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A Market Fit—The Evolution of Deodorants and Antiperspirants

By: Abby Penning
Posted: August 3, 2010, from the August 2010 issue of GCI Magazine.

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The new line announcements also included the launch of the brand’s “Battle of the Sexes” marketing campaign. The centerpiece of the Battle of the Sexes campaign is www.surebattle.com, a Web site where men and women can answer trivia questions and compete against the opposite gender for points to win monthly prizes and eventually be entered to win the grand prize in December 2010—a women’s adventure trip for two, as well as a corresponding trip for men.

The Web site component of the marketing campaign is an interesting element, somewhat similar to the packaging efforts, as it brings both genders to the same destination for product information and interaction with the product and the contest, but still singles out each of the lines as products with their own gender-specific reaches, interests and benefits. It’s a nod to the original gender-neutrality of the Sure brand while also recognizing the growing development of the men’s and women’s deodorant/antiperspirant markets as independent of each other.

The progression of the Sure brand from a gender-neutral product to one that now markets its products as highly distinct indicates the growth of the deodorant/antiperspirant market, as well as the realization that the men’s and women’s beauty care markets grow and operate independently of each other, even within a niche as small as deodorants/antiperspirants. With the men’s market currently on an upswing, marketing efforts from multinational companies to small operations focus on the ingredients and formulations in both men’s and women’s deodorants and antiperspirants that do relatively the same thing, in addition to those all-important differences—including fragrances, packaging colors and design, and even marketing channels.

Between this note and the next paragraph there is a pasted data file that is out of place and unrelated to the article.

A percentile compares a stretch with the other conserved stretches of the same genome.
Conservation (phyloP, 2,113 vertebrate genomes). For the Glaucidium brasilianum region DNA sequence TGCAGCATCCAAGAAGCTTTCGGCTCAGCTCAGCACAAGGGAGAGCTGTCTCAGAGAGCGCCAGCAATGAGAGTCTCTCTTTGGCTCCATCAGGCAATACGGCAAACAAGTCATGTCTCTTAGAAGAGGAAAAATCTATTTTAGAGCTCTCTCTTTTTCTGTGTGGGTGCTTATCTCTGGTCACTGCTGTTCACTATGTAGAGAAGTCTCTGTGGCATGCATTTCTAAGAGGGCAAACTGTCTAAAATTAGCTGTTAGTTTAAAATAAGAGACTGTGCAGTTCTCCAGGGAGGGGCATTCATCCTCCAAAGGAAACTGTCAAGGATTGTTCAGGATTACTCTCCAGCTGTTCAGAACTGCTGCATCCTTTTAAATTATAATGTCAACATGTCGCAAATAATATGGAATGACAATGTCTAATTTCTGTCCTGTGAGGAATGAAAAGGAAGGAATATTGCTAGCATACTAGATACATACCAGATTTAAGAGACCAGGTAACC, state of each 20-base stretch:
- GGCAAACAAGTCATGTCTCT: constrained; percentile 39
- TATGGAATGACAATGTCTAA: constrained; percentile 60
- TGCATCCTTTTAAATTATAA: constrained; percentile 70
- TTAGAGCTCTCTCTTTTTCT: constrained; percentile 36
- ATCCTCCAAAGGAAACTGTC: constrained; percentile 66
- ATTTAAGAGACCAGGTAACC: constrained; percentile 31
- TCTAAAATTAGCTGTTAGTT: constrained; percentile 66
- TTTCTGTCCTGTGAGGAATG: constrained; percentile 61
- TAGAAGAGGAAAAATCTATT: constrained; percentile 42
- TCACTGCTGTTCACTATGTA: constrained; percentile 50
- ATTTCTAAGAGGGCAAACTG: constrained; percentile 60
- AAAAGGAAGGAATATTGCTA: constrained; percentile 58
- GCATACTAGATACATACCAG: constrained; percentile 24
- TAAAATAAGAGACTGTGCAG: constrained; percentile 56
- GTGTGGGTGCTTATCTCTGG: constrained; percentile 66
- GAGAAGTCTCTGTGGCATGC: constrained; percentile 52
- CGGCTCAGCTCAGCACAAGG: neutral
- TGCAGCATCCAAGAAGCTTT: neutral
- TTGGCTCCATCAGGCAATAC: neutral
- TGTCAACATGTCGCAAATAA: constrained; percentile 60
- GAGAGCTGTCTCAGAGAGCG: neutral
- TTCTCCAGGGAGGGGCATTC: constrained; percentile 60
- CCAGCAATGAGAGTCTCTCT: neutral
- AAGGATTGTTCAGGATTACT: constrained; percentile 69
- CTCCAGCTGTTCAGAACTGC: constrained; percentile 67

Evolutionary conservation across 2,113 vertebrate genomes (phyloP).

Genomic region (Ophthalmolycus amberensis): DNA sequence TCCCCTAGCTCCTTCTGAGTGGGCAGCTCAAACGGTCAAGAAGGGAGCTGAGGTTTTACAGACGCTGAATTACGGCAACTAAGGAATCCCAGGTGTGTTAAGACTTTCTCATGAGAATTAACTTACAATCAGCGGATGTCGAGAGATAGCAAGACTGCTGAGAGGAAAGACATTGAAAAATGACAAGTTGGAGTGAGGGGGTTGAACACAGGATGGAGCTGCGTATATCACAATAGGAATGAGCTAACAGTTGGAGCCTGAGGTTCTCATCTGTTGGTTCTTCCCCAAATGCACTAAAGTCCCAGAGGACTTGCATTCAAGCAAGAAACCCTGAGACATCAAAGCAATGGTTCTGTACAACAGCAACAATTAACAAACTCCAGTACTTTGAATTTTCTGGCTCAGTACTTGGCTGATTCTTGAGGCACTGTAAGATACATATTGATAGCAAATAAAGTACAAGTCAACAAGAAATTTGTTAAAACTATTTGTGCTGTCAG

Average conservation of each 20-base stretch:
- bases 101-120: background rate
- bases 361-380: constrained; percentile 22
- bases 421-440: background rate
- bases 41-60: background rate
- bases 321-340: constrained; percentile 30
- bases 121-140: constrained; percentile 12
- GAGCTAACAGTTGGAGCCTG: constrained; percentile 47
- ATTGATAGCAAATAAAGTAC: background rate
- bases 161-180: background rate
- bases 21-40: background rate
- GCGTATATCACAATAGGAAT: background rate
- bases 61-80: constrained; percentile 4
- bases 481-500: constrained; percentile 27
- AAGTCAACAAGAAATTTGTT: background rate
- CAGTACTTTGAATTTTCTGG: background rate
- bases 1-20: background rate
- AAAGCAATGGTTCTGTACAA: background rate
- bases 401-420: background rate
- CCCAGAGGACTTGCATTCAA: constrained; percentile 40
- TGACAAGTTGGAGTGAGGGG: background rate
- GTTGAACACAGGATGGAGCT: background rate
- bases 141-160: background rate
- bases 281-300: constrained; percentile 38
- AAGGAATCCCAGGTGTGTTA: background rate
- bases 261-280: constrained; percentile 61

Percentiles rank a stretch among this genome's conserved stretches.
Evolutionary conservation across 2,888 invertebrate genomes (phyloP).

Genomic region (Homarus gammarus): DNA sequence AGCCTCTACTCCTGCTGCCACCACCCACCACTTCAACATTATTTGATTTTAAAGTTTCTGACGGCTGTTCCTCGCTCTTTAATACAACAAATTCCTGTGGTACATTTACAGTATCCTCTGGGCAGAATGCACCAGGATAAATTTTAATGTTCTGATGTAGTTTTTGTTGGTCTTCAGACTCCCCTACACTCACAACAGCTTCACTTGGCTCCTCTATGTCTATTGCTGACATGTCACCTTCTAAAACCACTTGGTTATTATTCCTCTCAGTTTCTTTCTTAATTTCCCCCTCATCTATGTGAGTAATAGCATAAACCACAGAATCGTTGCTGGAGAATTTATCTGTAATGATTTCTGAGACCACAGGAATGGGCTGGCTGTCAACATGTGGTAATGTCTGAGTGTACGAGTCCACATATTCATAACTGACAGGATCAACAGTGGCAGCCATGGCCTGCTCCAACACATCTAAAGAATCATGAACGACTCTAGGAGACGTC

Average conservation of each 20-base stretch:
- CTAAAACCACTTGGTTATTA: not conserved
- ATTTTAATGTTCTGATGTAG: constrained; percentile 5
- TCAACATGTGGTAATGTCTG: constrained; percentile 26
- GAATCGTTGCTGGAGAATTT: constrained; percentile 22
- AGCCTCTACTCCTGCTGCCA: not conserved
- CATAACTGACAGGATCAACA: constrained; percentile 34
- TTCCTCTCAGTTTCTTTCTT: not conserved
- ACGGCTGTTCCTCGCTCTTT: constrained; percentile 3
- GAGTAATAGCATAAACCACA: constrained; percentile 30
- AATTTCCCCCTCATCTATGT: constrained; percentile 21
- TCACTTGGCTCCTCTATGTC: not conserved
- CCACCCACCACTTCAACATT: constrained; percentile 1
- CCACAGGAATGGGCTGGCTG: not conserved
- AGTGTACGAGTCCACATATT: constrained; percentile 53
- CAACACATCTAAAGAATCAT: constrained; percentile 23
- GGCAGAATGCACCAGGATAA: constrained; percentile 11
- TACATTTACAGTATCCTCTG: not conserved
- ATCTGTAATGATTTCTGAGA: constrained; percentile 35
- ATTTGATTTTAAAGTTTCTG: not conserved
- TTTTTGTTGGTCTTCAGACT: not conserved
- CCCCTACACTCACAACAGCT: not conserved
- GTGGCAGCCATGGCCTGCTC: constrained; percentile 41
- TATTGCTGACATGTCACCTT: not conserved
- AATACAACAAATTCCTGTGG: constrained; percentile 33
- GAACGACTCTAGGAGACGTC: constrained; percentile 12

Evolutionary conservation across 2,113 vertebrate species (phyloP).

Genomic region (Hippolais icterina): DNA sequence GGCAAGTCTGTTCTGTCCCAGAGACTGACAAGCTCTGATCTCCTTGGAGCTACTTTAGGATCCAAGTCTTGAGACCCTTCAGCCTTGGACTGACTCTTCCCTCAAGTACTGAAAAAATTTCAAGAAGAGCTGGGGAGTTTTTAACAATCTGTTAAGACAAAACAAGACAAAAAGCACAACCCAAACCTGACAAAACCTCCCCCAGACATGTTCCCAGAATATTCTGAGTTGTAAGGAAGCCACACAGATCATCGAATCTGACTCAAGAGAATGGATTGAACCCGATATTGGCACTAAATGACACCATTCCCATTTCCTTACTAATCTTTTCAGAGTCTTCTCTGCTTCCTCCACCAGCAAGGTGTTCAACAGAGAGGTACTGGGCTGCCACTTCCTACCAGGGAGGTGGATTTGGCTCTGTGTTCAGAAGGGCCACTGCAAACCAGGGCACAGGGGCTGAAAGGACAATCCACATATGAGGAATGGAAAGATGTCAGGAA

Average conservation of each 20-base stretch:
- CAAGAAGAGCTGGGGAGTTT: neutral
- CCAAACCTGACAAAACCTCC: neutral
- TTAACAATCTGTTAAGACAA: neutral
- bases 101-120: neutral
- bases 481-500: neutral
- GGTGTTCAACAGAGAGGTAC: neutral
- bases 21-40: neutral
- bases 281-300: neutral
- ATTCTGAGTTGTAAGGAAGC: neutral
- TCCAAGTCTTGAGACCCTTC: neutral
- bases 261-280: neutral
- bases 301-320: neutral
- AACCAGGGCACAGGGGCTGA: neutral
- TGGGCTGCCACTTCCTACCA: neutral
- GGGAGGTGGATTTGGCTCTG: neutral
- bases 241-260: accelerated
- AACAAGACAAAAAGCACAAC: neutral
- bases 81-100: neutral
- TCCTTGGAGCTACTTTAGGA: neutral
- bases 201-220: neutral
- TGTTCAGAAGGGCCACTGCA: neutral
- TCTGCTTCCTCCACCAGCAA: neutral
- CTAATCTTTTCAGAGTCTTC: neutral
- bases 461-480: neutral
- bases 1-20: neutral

Making the Most of a Market

Key differences in the way to reach and speak to men and women when selling beauty products are nothing new, but applying them in such specific and distinct ways in products that include many of the same benefits and features shows a new way brand owners can leverage a product and present it in a vastly different light to a vastly different audience.

While similar ingredients treat the wetness and odor problems both sexes are looking to quell with deodorants and antiperspirants, the additions of different fragrances, skin-soothing ingredients and packaging components give a basic product a new life to a whole new set of consumers. Thinking about the differences between consumers—and not just between men and women, but also young and old, highly product-conscious and those who use products little—can open up a range of new avenues to beauty brand owners for a variety of products.